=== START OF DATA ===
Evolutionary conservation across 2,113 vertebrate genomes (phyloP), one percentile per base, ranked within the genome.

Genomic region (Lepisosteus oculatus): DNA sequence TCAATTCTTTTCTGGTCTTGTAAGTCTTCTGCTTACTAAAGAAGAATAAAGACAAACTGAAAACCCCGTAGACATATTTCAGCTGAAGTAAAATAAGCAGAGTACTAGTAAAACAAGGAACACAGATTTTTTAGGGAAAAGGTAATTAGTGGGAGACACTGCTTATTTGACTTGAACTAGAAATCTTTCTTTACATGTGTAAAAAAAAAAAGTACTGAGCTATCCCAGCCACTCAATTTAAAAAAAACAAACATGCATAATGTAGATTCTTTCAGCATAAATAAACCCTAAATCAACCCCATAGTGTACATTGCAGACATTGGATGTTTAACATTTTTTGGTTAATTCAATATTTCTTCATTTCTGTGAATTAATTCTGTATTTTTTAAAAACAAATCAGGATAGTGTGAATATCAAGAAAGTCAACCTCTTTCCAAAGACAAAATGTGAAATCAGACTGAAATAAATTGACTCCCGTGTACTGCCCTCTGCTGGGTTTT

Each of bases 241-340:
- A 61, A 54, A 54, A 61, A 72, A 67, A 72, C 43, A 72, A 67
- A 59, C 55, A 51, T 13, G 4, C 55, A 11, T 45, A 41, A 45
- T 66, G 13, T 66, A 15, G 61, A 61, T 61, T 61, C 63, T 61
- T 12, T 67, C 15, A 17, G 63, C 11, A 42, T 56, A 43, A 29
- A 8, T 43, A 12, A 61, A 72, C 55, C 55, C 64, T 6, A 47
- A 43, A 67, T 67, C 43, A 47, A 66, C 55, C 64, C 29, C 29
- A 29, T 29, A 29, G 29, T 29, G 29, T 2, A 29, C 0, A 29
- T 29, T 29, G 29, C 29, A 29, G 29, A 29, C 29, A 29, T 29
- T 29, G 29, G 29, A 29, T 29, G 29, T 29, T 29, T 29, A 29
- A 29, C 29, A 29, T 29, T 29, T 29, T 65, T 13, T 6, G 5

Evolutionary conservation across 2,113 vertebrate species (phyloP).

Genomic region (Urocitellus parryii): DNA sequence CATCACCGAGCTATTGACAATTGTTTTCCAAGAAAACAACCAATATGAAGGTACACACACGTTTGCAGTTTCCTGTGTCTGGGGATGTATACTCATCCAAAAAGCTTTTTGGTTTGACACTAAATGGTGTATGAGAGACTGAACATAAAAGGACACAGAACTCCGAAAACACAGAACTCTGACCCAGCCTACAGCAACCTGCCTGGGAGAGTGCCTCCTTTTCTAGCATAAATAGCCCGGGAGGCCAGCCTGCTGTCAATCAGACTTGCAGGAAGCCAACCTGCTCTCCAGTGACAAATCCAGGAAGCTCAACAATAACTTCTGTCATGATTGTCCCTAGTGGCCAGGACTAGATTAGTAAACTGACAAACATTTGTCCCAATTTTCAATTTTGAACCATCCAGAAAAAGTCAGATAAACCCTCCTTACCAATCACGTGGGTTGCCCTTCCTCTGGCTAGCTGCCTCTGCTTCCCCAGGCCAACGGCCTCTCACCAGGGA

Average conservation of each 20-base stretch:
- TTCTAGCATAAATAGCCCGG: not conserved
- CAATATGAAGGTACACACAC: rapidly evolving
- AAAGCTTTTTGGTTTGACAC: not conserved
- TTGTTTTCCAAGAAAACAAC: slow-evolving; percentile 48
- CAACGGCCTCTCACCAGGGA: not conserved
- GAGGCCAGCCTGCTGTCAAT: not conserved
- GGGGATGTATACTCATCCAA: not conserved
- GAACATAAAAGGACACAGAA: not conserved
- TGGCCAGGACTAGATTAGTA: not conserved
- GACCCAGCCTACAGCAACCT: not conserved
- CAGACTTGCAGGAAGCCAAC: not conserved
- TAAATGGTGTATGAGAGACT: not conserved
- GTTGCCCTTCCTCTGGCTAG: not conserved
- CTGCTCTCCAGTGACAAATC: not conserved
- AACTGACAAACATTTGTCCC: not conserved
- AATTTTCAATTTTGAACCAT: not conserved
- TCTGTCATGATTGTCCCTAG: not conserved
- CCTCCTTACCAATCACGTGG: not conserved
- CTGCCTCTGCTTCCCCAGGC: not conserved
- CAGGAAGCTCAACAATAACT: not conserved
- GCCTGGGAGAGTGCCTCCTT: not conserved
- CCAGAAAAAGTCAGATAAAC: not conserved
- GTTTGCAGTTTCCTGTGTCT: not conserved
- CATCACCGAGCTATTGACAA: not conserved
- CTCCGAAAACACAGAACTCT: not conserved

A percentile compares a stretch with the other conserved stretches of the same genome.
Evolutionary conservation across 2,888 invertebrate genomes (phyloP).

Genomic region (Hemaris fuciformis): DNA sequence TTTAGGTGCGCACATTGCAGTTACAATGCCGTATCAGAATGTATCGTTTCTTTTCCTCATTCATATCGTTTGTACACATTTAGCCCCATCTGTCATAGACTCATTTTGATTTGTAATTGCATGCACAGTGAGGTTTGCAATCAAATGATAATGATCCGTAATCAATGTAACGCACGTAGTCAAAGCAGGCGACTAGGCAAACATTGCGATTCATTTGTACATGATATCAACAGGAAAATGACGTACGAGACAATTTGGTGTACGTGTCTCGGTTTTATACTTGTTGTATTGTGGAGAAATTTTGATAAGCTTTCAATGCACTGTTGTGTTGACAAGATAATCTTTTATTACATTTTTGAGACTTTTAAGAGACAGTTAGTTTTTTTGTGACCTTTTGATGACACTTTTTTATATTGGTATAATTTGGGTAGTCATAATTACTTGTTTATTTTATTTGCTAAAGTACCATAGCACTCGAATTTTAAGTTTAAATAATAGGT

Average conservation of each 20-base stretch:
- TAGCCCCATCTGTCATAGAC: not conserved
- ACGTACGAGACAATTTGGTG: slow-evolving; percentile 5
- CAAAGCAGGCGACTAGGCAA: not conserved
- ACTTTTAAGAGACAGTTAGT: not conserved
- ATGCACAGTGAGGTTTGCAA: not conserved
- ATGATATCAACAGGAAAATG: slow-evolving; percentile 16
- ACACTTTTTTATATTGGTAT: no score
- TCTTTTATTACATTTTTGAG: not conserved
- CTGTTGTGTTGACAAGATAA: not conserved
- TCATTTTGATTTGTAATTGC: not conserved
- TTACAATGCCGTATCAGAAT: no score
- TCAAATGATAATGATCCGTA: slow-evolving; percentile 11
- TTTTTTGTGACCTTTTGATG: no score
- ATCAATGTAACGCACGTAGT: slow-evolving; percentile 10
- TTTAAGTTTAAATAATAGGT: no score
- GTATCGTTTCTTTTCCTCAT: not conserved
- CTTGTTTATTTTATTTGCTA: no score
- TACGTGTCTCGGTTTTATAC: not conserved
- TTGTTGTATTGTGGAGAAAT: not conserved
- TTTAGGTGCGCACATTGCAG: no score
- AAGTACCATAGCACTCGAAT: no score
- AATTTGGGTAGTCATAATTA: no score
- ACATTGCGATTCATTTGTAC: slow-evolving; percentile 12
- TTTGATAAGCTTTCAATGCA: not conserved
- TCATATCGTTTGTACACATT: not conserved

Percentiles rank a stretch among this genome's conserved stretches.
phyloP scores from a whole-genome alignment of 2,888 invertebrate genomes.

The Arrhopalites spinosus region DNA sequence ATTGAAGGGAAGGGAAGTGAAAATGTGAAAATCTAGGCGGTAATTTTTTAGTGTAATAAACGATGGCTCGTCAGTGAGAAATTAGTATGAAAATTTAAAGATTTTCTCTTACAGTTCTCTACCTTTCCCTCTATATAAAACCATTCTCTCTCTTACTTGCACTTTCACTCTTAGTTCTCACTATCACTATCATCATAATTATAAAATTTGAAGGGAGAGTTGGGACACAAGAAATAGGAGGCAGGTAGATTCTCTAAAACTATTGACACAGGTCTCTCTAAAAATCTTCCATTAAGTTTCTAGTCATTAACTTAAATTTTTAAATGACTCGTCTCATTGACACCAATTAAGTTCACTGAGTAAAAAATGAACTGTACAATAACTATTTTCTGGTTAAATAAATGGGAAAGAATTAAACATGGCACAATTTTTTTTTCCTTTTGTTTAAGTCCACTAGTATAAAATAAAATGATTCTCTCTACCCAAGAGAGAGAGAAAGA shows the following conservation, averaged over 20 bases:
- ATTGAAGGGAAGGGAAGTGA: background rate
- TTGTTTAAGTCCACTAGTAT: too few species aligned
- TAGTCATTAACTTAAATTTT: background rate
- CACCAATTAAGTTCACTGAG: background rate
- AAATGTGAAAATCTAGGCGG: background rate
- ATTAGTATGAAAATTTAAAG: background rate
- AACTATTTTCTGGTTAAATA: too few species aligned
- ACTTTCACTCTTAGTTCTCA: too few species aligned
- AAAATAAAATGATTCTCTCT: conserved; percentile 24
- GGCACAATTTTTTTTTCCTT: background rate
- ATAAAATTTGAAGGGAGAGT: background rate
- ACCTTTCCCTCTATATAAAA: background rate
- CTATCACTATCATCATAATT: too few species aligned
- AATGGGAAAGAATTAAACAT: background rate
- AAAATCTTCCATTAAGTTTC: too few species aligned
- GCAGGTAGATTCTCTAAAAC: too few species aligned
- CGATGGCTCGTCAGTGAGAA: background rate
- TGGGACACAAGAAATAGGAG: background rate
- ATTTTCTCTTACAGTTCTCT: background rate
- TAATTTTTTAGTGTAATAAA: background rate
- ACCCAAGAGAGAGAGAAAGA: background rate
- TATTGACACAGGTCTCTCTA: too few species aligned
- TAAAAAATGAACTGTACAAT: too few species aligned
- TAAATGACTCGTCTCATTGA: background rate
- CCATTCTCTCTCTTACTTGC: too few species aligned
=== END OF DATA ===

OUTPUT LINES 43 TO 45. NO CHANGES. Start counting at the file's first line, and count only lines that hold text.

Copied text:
Evolutionary conservation across 2,888 invertebrate genomes (phyloP).

Genomic region (Hemaris fuciformis): DNA sequence TTTAGGTGCGCACATTGCAGTTACAATGCCGTATCAGAATGTATCGTTTCTTTTCCTCATTCATATCGTTTGTACACATTTAGCCCCATCTGTCATAGACTCATTTTGATTTGTAATTGCATGCACAGTGAGGTTTGCAATCAAATGATAATGATCCGTAATCAATGTAACGCACGTAGTCAAAGCAGGCGACTAGGCAAACATTGCGATTCATTTGTACATGATATCAACAGGAAAATGACGTACGAGACAATTTGGTGTACGTGTCTCGGTTTTATACTTGTTGTATTGTGGAGAAATTTTGATAAGCTTTCAATGCACTGTTGTGTTGACAAGATAATCTTTTATTACATTTTTGAGACTTTTAAGAGACAGTTAGTTTTTTTGTGACCTTTTGATGACACTTTTTTATATTGGTATAATTTGGGTAGTCATAATTACTTGTTTATTTTATTTGCTAAAGTACCATAGCACTCGAATTTTAAGTTTAAATAATAGGT

Average conservation of each 20-base stretch: